Hoffman — A great mentor of mine said to me one time, “Technology should not be used as an absolute compass but an indicator over time of how we change and adapt our program.” Training design is essentially the heart of why I continue to implement power meters, HRV (see Smarter Heart Rate Monitoring), blood labs, and Velocity Based Training even though I can manage an athlete with timing only. What is the correlation between power, HRV, VBT and timing across different phases of an athletes training or competition phases? These are important questions we have to ask ourselves when looking at trends of performance and dissecting our formula because we can make small changes that have big impacts when done correctly. The hard part is leaving science to the scientist. As humans I find we love to over complicate simple processes. What I mean is, as coaches it’s not our job to find meaning to every piece of data we collect but we should be able to define what data we need and how that helps us design better programs that increase athletic performance. For example, by implementing VBT into my program I was able to find certain holes in my competition phase and by making a simple adjustment my athletes are doing much better in season for longer.
Carl’s Take — Velocity Based Training is growing with coaches in the weight room, but we need more effort in seeing what is done on the track or the field with speed and power. Combining both the weight room and speed data is far more effective when granularity and precision is high. The goal of technology is to help coaches get their program more polished rather than being reliant on the data to make all decisions.
I have said this time after time the poor and lack of use of wattage in athlete performance metrics is a problem. Effort is hard to evaluate, but efficiency and raw output can easily collected by combining body metrics, blood testing, and output sensors. Coaches in different sports can start creating interesting profiling from beyond simple jump tests but get as deep as elastic efficiency ratings and even Hemoglobin Mass. The more you have have experience doing evaluations the more specific you can get without loosing the big picture.
Freelap USA — Recovery of athletes is a big area, and many athletes don’t get enough sleep and eat properly. I think education is great, but what do you do in training to encourage a cause and effect relationship for the athlete to appreciate your advice?
Hoffman — Of all people, I am one to know that sometimes the best way to learn is by trial and error. I find it that most of my athletes go through this big learning curve of how technology exposes our shortcuts… We are not just talking rest and nutrition either, how about proper warm up? Did the athlete’s times start really high and get better through the workout? “How well did you warm up before you started because it looks like you spent half of your session getting warm?” Did you wake up with a low HRV and start a sprint session hot but quickly drop off? “Were you up all night snap chatting your girlfriend across the world and totally blow your breakfast?” With proper technology in place, an athlete is able to see how their daily choices affect their training/racing performance and as their coach we discuss the matters and how they can improve through different choices. It is then, after they see their mistakes clearly, they are able to begin the process of ticking boxes, previously skipped, that are important to their progress.
Carl’s Take — Many of my interviews have coaches talk about different recovery techniques or modalities, but always dance with the date that you came with, meaning don’t forget the basics in training and lifestyle. I have found that the combination of blood testing, physiological monitoring, training data, and the results themselves are enough for athletes to connect the dots.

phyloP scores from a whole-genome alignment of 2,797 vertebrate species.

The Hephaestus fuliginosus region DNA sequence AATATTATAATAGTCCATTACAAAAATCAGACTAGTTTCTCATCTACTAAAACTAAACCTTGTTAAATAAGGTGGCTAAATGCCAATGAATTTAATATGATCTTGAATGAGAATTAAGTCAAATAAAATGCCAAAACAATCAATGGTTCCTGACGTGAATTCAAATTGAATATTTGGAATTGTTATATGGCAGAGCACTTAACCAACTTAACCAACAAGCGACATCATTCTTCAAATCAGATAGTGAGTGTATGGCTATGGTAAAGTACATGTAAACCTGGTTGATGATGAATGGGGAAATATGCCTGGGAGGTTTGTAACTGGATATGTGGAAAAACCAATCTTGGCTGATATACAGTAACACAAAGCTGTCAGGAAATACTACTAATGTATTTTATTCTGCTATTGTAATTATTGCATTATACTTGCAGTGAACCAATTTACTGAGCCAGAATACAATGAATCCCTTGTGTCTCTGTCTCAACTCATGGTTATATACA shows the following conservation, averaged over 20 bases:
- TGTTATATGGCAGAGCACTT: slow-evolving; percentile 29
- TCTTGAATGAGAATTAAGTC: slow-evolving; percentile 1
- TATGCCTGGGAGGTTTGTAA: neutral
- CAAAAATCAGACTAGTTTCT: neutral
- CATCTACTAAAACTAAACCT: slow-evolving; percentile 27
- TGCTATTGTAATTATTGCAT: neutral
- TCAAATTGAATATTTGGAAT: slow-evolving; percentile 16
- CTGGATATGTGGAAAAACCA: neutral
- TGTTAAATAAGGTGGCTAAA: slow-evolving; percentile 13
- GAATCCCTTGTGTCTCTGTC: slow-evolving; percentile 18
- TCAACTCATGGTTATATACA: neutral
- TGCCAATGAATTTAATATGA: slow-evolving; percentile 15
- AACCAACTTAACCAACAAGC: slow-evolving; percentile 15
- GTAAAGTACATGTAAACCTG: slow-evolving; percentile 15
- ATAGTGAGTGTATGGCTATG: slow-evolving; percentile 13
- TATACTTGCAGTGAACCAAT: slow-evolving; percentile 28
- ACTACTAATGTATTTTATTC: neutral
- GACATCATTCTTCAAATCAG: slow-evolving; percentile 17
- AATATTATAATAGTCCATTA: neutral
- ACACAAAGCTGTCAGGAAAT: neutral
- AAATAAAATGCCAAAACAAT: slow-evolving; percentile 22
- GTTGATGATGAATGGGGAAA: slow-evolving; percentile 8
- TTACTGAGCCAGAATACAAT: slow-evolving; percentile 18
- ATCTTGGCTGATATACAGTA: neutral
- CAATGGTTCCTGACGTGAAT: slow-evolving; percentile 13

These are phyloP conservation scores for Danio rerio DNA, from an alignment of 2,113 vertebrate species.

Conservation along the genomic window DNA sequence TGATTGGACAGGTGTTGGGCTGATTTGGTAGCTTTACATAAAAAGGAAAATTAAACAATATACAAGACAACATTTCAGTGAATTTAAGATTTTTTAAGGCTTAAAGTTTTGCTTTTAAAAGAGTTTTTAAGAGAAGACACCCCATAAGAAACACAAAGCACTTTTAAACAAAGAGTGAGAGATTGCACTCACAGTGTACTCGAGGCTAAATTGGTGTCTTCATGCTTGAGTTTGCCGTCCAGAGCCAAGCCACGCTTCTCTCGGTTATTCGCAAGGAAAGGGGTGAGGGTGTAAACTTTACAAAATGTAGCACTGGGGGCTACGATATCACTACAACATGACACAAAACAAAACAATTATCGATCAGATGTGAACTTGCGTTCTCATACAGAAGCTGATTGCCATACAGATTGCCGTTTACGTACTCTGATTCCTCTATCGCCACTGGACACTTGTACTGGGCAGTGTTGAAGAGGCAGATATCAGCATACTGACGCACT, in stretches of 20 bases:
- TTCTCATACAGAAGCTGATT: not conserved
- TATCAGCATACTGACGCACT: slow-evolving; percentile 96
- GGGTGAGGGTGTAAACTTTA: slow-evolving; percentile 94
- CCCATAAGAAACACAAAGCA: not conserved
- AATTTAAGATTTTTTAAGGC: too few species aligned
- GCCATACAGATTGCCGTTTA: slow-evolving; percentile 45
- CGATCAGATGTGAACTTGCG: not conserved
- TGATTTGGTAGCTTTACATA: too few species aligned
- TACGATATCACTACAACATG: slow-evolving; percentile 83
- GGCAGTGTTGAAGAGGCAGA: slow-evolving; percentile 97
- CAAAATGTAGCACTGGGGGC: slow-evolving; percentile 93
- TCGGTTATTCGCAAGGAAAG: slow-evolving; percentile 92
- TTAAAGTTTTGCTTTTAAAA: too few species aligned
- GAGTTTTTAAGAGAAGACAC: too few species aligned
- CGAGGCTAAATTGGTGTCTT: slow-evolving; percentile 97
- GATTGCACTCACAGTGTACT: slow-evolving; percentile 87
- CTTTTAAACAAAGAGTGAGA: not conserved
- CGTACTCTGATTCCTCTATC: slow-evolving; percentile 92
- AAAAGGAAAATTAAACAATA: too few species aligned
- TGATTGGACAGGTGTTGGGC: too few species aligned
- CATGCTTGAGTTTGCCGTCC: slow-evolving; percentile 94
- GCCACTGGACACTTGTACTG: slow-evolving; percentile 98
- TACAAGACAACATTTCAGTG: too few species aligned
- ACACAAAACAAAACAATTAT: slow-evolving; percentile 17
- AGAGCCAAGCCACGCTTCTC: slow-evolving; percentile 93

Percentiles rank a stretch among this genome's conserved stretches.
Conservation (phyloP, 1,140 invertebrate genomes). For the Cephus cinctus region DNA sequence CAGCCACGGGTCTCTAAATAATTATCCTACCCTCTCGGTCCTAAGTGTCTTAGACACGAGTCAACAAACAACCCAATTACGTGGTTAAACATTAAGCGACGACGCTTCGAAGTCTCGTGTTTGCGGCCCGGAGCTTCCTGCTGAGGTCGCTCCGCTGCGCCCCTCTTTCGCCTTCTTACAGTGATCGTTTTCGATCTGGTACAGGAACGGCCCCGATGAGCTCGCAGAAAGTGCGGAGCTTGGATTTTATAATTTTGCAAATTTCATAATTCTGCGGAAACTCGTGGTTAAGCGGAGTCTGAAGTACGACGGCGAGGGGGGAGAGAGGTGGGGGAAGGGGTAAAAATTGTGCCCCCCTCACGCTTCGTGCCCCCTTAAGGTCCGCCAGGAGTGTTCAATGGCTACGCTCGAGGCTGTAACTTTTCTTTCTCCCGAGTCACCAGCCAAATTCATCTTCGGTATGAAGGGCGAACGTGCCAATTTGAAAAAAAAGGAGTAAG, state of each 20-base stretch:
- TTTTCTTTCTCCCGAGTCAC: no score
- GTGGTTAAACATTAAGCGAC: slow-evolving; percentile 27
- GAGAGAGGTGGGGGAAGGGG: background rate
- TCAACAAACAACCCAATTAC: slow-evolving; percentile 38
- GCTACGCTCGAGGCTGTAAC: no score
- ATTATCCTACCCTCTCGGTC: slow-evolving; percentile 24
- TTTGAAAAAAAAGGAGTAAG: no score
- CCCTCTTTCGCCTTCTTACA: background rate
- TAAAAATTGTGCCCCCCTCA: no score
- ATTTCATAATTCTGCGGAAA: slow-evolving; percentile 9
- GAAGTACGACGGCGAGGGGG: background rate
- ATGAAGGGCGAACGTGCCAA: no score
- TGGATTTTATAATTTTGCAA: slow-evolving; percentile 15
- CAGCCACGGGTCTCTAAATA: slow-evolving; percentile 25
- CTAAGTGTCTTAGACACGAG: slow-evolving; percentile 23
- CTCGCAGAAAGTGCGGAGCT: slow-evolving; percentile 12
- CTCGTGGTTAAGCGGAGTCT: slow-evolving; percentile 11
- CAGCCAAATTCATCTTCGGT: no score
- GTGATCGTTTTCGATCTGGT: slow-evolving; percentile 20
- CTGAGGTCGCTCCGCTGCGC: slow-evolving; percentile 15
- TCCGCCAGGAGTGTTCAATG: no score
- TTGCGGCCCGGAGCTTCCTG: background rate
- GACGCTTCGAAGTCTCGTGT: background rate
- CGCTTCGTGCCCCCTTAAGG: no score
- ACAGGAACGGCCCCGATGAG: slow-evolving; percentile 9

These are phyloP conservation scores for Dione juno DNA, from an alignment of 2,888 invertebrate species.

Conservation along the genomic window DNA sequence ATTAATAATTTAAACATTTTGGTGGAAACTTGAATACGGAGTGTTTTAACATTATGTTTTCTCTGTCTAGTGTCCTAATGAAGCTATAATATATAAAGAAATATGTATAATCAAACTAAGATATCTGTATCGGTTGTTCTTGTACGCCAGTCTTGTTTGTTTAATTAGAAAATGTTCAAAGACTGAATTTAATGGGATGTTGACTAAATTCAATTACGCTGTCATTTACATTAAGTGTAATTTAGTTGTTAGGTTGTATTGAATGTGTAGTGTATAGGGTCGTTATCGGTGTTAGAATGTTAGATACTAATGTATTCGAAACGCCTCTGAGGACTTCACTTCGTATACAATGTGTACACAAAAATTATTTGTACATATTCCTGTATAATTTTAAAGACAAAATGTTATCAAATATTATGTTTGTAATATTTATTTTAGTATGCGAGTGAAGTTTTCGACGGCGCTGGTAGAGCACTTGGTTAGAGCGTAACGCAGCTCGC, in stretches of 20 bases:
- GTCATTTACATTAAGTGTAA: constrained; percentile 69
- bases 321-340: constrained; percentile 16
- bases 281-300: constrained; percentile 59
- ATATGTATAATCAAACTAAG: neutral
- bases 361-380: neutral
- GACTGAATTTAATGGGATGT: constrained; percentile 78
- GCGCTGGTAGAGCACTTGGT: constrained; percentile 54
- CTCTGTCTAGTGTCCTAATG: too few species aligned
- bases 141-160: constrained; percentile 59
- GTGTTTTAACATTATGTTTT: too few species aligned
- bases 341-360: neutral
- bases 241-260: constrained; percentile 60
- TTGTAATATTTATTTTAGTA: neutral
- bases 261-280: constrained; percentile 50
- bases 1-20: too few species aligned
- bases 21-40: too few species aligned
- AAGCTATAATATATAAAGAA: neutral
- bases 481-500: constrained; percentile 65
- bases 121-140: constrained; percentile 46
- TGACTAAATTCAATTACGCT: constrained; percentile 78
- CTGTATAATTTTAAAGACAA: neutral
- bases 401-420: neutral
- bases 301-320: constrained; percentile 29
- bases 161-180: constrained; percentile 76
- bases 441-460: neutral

Racing Schedules and Travel
Freelap USA — Racing schedules are international, and many athletes are not travel experts. How do you attack development long term but keep athletes fresh to race well without just doing maintenance workouts? Any creative solutions here?
Hoffman — This is a very good question and I won’t be providing any grand breaking information, haha. With BMX schedules, building an athletes engine and racing in season can be extremely tough. Here’s why, as an Elite, you can run up to 16 laps in a weekend, with laps anywhere between 400-500 meters in distance, the physical demand and need for recovery is high. Personally, I believe we run far too many laps because you finish one weekend totaling 16 laps, then catch a flight 2 days later for a race in Europe. Sponsors want you at all the races and money is on the line for a group of athletes who are not compensated fairly for their gifts, making the ability to skip a race for solid training hard. This means I have to be extra careful when and where we put workouts. One thing technology can not do for us, is give personal feed back on how they feel and sometimes I will take risk with my more intuitive athletes using personal feedback on their morale. I can talk to some of my Olympic and elite athletes about their levels of motivation and at times determine if we can deviate from the general protocol to try and meet a goal further down the line without it hurting us. Every sport and athlete is different and I think this is where we as coaches must get to know are athletes well enough that making these decisions goes beyond technology and protocol.
Carl’s Take — Travel and competition are always compromises to the need of balancing entertainment and preparation. Sometimes good solutions don’t exist beyond experience and knowing when it’s better to suggest a good Mexican restaurant on the road than worry too much if the ice machine is not working in some random city in Europe. I highly suggest athletes new to international travel get orientated with checklists and detailed itineraries so everything is planned. Many athletes are finding out the hard way with Olympic sport that a year on the road is why some post collegiate are struggling, not just because change of coaches or shoe contract pressures. Sometimes just having a coach there, or at least a friend on the circuit can be a big difference.